NASHVILLE, Tenn. -- A Nashville man says it's just not fair.
In fact, the "child" in this case is now a grown woman -- she's 35 years old.
"If a person owes it, they ought to pay it," Mayes said.
He's the first to admit he didn't make his monthly child support payments like he was supposed to after his divorce in 1986.
"How far behind did you get?" NewsChannel5 Investigates asked him.
But that was more than 25 years ago. Now, the state says Mayes owes $4,700 plus more than $43,000 in interest.
"$43,389.08," Mayes read from a court document.
Yes, $43,000 in interest.
So, altogether he owes $48,165.92.
"That's crazy," Mayes stated.
And if you think that's crazy, wait until you hear the rest of the story.
But, first, remember that Mayes said that he's willing to pay whatever he owes.
"I said, if I owe it, I'll pay it."
The thing is, he doesn't think he owes anything.
According to court documents, in 1993, DHS removed Mayes' daughter from his ex-wife's home. A judge gave him full custody and, the way Mayes tells it, when the issue of overdue child support came up, he was told not to worry about it.
"They said there was still some arrears, but they was going not talk about it right then. They was going to cancel it and they would determine it all at a later date," Mayes explained.
"Never," he replied.
We got a copy of the court order from that hearing and it does say the issue of child support will be resolved in a different forum, but there's no record that ever happened.
Mayes said that it wasn't until some 14 years later when, much to his surprise, he got a letter from the Department of Human Services saying he owed back child support.
Mayes said when he got the letter, he went straight to the child support office.
"I went down there and they gave me this paper showing I didn't owe anything. I said if I owe it, tell me. They said I didn't," he recalled.
And according to that document he said that he got, it says he owes nothing.
Yet, over the next three years, the state made at least three additional attempts to collect from him, even taking money out of his weekly paychecks.
And each time, Mayes said that he went back to the child support office and got the garnishments stopped.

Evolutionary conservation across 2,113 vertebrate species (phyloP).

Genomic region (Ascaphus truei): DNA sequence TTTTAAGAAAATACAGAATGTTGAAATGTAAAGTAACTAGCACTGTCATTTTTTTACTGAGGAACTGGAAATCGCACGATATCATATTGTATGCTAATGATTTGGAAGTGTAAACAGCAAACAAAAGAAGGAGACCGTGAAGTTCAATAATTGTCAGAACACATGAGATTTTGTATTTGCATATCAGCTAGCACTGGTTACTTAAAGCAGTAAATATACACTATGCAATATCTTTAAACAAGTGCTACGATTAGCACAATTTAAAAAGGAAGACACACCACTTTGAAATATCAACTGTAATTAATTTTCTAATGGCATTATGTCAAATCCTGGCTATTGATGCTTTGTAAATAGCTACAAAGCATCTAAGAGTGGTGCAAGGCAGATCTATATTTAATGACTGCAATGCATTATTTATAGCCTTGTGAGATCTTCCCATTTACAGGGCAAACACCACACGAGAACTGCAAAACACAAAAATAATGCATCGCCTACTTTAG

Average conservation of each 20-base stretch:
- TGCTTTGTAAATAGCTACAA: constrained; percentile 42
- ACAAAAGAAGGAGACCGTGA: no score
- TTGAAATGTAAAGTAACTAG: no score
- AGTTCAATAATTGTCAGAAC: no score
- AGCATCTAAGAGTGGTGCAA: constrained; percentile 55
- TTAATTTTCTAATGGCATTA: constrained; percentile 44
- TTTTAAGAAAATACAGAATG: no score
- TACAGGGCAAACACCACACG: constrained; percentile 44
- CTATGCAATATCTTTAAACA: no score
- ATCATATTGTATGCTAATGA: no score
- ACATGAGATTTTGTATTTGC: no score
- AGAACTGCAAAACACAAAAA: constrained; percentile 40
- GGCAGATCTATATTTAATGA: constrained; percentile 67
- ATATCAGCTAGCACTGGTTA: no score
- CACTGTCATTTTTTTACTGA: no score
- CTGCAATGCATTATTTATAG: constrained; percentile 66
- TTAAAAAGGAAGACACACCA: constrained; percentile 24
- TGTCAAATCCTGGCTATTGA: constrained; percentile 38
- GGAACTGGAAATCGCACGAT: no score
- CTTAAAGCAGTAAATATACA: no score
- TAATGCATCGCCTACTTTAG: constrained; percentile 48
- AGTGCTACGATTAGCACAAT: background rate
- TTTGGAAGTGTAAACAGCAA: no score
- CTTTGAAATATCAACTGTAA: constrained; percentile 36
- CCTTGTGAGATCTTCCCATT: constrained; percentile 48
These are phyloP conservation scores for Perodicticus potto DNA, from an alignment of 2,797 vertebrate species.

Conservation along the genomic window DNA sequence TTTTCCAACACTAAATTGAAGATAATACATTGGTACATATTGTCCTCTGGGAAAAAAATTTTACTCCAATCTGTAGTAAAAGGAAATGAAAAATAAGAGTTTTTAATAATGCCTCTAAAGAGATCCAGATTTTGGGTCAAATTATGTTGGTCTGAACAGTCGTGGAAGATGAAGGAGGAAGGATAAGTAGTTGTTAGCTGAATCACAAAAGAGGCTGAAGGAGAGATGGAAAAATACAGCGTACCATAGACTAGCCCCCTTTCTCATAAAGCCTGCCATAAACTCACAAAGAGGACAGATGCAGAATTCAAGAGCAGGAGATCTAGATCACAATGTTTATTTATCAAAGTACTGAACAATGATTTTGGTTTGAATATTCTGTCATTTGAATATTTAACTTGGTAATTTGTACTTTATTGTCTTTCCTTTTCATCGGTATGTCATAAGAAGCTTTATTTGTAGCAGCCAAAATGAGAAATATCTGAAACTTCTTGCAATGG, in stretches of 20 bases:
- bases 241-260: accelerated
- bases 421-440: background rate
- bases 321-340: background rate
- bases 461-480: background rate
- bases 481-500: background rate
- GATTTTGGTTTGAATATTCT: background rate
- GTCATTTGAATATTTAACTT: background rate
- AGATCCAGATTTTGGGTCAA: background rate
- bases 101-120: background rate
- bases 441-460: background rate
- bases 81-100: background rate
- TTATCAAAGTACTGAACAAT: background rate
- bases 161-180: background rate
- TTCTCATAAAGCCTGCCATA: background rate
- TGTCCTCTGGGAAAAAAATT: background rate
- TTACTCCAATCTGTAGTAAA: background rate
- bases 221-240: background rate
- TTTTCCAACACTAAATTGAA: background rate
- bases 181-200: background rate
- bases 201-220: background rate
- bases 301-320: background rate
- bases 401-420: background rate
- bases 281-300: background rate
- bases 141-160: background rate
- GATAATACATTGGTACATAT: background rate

"I went down there and took the paperwork and they said you don't owe anything. And, I said okay, fine. They stopped it," Mayes explained.
Then, the state suspended his driver's license last year for owing back child support. He made another visit to the child support office, he said, with his paperwork and his license was reinstated immediately.
So after repeatedly being told by the child support office that he did not owe anything, imagine his surprise last summer, when DHS came after him again for back child support, this time, saying he owed the $48,000.
"They think I'm a rich man. I'm not," Mayes said with a laugh.
When the case got to court, Mayes said, it never was explained how he went from supposedly owing nothing to owing tens of thousands of dollars. The judge ordered him to pay $111 each week until he's paid the full $48,000.
"I'm 61 years old. I'm never going to be able to pay this," he stated.
But he has been trying. His check stubs show money has been coming out of his paycheck every week. Yet, his problems with DHS haven't ended.
Mayes recently got another letter saying his driver's license is going to be suspended yet again for failing to pay child support.
"Does it make you wonder what's going on with their records and their files?" NewsChannel5 Investigates asked.
"Yes, it does."
"And how they're running their office?"
"I don't know what's wrong with their office, but they need somebody up there that knows what they're doing," Mayes said.
They need somebody, he added, who can tell him what, if anything, he really owes.
"I have no problem paying it, but not $48,000."
The state refused to answer our questions on camera, but said in a written statement that DHS stands by its decision to collect the 20 years worth of interest.
The state says it began seeking the back support in 2008 after they were contacted by Mayes' ex-wife. Now all of the money paid, including the interest, is going to her.
The state also in its statement to us, said it doesn't matter what he was told by child support collection workers, that what he owes is based solely on the original child support order back in 1987. Yet for the last five years when Mayes maintains child support workers told him he didn't have to pay anything, the interest continued to grow at a rate of 12 percent a year, adding up to thousands of dollars extra in interest.